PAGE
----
Christians are like fire fighters holding a massive high pressure hose. Our job is to keep hold of the end and point it where we expect God to work. Actually, putting out a fire is a helpful picture as you can spray water onto flames and it may take a while for them to go out. As with someone running from the law God’s power can be resisted, but not for long. I was struck by a guy from the Bethel team who prayed with me for a lady to get well. We didn’t see anything but he said to her “It is impossible for us to pray and command you to be well and for nothing to happen”. I also remember the time I was getting disheartened about getting well myself. People kept praying for me and nothing seemed to be happening. Then God read my mind and someone brought a prophetic word to the effect that the prayers of the saints were being effective. I’ve held onto that. It is impossible for God’s power to be released and nothing to happen.

If there was no power released at the time of the first command then it’s hard to see what we have to do to see it exerted. If “be healed in Jesus name” doesn’t releases power for healing then why would power be released when we say it a second time? No. Power must be released on the first and subsequent times until, just like a jar lid suddenly pops of, or a fire is put out, a person is healed or delivered.

Finally, just a point on the legitimate use of power. I have heard some say (or I interpreted them as saying) that Satan gained the legitimate right to rule over us and the earth when Adam sinned. I do not think that is a good way of looking at it. The transaction that takes place on the cross is not between God and Satan but between God and God! Jesus pays our ransom to God. We are rescued from the kingdom of darkness but not by some legal transaction between two equal kingdoms. It’s not like one government negotiating with another for the rescue of hostages. It’s more akin to one government sending in a special forces team to destroy the hostage takers and rescue the hostages by force. Since the hostages were taken illegally their rescue is legal. Put it another way. You don’t buy back stolen goods, you seize them and imprison the thief. Satan is a rebel, a liar and a thief. He owns nothing legitimately. The earth is the Lord’s and everything in it! The Christians role is to seize what he has stolen and free the people he has imprisoned and oppressed. One day God will bring him to justice and throw him into the lake of fire mentioned in the book of Revelation.

I wonder if the view that Satan has some legitimate right to us or this world comes from a faulty interpretation of this passage:

“And the devil took [Jesus] up and showed him all the kingdoms of the world in a moment of time, and said to him, “To you I will give all this authority and their glory, for it has been delivered to me, and I give it to whom I will.” (ESV) Luke 4:5-6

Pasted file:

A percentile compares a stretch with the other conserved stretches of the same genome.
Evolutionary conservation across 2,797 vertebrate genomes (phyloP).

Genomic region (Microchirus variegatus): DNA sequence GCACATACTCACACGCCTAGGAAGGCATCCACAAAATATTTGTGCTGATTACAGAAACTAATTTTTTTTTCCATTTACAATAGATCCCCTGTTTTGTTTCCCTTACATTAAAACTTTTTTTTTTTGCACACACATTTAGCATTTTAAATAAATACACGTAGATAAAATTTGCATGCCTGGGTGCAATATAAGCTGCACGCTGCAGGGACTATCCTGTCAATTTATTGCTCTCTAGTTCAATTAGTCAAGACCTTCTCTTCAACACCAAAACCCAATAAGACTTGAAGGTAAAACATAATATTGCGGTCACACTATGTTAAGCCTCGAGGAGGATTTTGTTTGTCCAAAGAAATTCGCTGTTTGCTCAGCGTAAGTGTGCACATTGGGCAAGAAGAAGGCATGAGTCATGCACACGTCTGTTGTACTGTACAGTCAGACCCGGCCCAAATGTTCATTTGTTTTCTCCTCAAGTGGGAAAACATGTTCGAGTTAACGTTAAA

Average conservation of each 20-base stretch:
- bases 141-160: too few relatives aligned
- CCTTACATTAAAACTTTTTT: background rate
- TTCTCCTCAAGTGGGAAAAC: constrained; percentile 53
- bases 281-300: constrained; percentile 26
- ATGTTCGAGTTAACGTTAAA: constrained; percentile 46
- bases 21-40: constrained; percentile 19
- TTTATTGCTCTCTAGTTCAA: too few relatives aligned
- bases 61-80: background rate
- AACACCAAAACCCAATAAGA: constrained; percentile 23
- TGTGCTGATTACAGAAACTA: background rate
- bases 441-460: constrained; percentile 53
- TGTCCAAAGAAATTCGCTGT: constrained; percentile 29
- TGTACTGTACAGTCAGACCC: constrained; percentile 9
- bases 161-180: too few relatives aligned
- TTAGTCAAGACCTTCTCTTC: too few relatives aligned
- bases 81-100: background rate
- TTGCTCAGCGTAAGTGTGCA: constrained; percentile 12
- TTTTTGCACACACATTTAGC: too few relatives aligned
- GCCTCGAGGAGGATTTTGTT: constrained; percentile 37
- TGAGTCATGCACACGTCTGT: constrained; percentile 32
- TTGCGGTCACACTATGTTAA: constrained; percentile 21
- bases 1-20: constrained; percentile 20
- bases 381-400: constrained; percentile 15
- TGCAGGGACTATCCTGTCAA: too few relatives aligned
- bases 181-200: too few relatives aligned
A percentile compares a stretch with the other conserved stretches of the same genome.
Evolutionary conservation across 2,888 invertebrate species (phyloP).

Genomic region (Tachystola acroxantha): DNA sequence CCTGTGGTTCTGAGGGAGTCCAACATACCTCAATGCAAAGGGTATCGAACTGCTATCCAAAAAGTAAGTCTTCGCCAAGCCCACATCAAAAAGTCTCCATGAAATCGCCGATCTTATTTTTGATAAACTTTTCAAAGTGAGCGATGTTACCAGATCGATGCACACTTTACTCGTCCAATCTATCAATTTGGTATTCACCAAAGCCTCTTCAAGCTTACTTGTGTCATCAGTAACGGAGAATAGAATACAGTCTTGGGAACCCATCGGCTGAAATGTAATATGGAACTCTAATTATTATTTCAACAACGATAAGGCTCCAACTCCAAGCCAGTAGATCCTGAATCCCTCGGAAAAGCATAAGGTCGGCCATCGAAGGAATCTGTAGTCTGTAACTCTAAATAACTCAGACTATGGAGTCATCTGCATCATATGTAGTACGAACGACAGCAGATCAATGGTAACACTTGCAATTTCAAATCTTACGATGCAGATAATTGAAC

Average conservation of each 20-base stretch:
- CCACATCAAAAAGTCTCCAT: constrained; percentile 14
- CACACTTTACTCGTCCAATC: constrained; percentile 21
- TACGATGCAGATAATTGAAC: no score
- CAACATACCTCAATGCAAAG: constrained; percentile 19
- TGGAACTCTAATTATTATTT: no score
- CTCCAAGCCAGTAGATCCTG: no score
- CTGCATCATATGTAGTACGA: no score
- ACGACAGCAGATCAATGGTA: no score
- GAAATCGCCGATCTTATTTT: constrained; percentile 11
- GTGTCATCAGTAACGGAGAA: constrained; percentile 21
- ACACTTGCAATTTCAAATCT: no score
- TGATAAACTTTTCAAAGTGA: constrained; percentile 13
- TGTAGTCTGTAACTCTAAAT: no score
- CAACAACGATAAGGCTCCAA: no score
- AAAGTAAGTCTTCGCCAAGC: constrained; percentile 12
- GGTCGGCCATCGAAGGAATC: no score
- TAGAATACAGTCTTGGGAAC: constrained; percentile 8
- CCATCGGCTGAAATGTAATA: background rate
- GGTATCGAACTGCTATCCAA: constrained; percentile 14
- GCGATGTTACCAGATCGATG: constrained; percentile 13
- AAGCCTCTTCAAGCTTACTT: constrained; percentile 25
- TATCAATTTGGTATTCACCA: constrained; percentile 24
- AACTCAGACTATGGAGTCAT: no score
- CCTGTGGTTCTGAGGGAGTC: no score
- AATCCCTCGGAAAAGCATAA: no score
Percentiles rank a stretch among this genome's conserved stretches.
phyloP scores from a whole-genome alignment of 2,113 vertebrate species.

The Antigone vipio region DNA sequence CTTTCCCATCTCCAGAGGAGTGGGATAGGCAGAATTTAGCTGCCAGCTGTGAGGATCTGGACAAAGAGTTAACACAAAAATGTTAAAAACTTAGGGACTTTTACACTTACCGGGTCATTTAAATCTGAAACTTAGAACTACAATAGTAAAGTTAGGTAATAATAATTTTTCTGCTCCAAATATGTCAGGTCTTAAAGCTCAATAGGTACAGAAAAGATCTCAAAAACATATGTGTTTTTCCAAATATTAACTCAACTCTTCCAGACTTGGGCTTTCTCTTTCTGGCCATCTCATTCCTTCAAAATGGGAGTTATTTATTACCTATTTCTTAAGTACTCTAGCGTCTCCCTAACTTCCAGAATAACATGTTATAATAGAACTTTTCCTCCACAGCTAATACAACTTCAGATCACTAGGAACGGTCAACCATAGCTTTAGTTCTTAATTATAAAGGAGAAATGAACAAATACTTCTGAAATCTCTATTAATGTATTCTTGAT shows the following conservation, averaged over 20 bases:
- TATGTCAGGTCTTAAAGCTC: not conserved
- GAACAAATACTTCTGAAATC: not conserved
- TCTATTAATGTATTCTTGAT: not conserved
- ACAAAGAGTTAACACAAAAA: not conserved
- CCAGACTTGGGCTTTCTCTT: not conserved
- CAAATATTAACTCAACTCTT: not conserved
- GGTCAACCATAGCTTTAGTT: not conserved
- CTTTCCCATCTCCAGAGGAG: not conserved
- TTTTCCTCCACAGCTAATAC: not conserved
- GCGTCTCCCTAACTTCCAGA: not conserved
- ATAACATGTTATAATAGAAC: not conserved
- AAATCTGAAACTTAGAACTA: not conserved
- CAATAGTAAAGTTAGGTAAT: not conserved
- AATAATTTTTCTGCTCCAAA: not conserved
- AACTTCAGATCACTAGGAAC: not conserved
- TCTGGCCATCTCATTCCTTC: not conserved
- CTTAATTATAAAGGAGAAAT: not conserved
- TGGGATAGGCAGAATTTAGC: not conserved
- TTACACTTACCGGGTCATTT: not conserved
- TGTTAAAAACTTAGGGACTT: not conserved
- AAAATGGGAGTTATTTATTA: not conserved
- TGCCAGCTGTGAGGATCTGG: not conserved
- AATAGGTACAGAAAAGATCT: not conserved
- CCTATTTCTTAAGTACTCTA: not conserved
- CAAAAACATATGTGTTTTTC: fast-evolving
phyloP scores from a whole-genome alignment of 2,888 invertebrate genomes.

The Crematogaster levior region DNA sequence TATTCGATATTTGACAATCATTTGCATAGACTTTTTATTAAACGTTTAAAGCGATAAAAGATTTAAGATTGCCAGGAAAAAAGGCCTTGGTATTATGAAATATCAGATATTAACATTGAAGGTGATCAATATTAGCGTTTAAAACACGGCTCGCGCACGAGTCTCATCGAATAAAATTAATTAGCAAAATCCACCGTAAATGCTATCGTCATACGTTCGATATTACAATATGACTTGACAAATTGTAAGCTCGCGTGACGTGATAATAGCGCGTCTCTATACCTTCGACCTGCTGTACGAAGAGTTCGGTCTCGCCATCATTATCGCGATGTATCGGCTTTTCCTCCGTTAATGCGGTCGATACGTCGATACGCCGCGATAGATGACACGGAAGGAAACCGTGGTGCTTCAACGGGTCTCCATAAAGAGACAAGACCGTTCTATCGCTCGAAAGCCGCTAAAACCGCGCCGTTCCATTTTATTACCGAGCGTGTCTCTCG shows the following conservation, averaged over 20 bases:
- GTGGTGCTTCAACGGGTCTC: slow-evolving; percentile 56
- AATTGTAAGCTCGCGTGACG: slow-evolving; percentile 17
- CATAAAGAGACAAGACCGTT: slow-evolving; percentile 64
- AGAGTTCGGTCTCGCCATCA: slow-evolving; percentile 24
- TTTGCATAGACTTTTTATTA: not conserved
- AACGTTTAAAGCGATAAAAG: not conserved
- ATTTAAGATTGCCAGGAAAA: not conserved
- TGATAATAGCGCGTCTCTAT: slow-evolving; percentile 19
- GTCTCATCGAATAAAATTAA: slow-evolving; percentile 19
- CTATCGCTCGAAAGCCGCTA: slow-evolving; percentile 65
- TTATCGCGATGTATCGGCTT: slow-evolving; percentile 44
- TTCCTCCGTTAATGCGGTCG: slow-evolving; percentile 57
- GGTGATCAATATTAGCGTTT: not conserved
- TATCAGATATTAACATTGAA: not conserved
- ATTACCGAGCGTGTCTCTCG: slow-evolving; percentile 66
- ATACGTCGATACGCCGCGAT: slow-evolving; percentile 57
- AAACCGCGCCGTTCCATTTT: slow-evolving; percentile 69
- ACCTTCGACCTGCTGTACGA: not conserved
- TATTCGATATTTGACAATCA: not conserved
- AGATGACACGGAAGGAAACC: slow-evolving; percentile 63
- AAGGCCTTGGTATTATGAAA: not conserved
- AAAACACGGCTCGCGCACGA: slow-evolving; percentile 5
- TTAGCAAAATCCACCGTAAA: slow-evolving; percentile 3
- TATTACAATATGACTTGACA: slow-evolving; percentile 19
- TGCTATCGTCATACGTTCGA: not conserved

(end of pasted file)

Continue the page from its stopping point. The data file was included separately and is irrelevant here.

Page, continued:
We have to remember that what the devil says is going to be a lie or a purposeful distortion of the truth intended to deceive us. Reading what he says I would say it’s a good bet that:

1) He has not been given authority to rule the kingdoms

2) He can not give it to whoever he chooses

He is either deceived or is deceiving.  He may be acting as the prince of this world, but he has no legitimate right to it. We should be very wary of getting doctrine from the devil! Adam and Eve did it in the garden of Eden and things didn’t go too well.

In the Matthew passage the devil seems to be acting out a sham of Matthew 28:18-19 where Jesus says:

“All authority in heaven and on earth has been given to me. Go therefore and make disciples of all nations, baptizing them in the name of the Father and of the Son and of the Holy Spirit” (ESV) Matthew 28:18-19

The devil is not in charge of doing bad tings for Jesus. Jesus only does good things. Satan has no legitimate authority at all. The only thing lurking in the back of my mind is that no one can do anything without God’s sovereign permission. God gives Satan permission to hassle Job. Does that mean he uses his power legitimately when he takes Job’s possessions? Is God giving Satan authority to make Job ill? I think it’s important to separate God’s delegated authority with his permissive will. He gives us room to rebel but that does not make our rebellion legitimate. The bent cop is not acting with the governments authority but in rebellion to the government.

Well, I didn’t have any of this worked out when I started writing so as usual it’s my raw thoughts. I will continue to process these ideas. My main hunch is that power is released through faith. It’s not simply a command that may or may not have to be backed up by power later. There is immediately a release of power as soon as a person operates in faith. It may not need much power if power has been exerted previously in that context. For example after decades of law enforcement most people will comply very quickly. Their response has been shaped by previous power. In a similar way we work after the death and resurrection of Jesus. At the cross Jesus dealt a death blow to the forces of darkness. We do not therefore face an uphill struggle to see darkness overcome in Jesus name. I am also persuaded that Satan has no legitimate authority but is a thief, a liar and a rebel. I could go on about mankind’s original remit to rule, the extent to which that is still in effect and how Jesus has now given some increased authority but this blog is way too long already!